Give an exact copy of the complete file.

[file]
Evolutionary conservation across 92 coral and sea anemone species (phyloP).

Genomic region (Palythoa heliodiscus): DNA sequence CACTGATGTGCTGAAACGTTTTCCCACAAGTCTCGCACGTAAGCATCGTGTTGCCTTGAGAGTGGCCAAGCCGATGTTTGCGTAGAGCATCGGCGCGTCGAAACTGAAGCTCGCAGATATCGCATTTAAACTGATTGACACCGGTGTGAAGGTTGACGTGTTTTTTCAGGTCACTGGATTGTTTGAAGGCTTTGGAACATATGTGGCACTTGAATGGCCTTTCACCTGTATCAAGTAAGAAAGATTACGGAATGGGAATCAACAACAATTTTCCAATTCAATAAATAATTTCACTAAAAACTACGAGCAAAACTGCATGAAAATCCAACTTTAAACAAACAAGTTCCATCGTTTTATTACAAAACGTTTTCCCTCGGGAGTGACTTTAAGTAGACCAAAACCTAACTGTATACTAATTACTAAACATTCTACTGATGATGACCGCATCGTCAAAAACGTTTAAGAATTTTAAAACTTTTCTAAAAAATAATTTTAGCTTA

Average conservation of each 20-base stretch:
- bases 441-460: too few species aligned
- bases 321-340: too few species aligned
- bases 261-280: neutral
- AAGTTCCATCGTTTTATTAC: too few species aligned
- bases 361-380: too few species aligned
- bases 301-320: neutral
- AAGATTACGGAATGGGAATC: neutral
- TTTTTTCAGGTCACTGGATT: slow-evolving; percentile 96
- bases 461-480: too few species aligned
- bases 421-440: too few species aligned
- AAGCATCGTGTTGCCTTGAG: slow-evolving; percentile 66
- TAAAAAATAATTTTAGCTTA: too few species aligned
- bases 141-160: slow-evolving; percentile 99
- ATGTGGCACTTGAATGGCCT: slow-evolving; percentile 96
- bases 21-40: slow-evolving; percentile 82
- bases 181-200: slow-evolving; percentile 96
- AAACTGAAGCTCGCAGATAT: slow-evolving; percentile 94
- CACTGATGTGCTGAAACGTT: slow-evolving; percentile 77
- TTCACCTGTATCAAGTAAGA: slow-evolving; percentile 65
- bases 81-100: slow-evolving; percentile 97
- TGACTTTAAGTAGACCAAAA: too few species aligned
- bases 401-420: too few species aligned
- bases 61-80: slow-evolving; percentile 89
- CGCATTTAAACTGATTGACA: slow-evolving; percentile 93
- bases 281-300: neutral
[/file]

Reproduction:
Evolutionary conservation across 92 coral and sea anemone species (phyloP).

Genomic region (Palythoa heliodiscus): DNA sequence CACTGATGTGCTGAAACGTTTTCCCACAAGTCTCGCACGTAAGCATCGTGTTGCCTTGAGAGTGGCCAAGCCGATGTTTGCGTAGAGCATCGGCGCGTCGAAACTGAAGCTCGCAGATATCGCATTTAAACTGATTGACACCGGTGTGAAGGTTGACGTGTTTTTTCAGGTCACTGGATTGTTTGAAGGCTTTGGAACATATGTGGCACTTGAATGGCCTTTCACCTGTATCAAGTAAGAAAGATTACGGAATGGGAATCAACAACAATTTTCCAATTCAATAAATAATTTCACTAAAAACTACGAGCAAAACTGCATGAAAATCCAACTTTAAACAAACAAGTTCCATCGTTTTATTACAAAACGTTTTCCCTCGGGAGTGACTTTAAGTAGACCAAAACCTAACTGTATACTAATTACTAAACATTCTACTGATGATGACCGCATCGTCAAAAACGTTTAAGAATTTTAAAACTTTTCTAAAAAATAATTTTAGCTTA

Average conservation of each 20-base stretch:
- bases 441-460: too few species aligned
- bases 321-340: too few species aligned
- bases 261-280: neutral
- AAGTTCCATCGTTTTATTAC: too few species aligned
- bases 361-380: too few species aligned
- bases 301-320: neutral
- AAGATTACGGAATGGGAATC: neutral
- TTTTTTCAGGTCACTGGATT: slow-evolving; percentile 96
- bases 461-480: too few species aligned
- bases 421-440: too few species aligned
- AAGCATCGTGTTGCCTTGAG: slow-evolving; percentile 66
- TAAAAAATAATTTTAGCTTA: too few species aligned
- bases 141-160: slow-evolving; percentile 99
- ATGTGGCACTTGAATGGCCT: slow-evolving; percentile 96
- bases 21-40: slow-evolving; percentile 82
- bases 181-200: slow-evolving; percentile 96
- AAACTGAAGCTCGCAGATAT: slow-evolving; percentile 94
- CACTGATGTGCTGAAACGTT: slow-evolving; percentile 77
- TTCACCTGTATCAAGTAAGA: slow-evolving; percentile 65
- bases 81-100: slow-evolving; percentile 97
- TGACTTTAAGTAGACCAAAA: too few species aligned
- bases 401-420: too few species aligned
- bases 61-80: slow-evolving; percentile 89
- CGCATTTAAACTGATTGACA: slow-evolving; percentile 93
- bases 281-300: neutral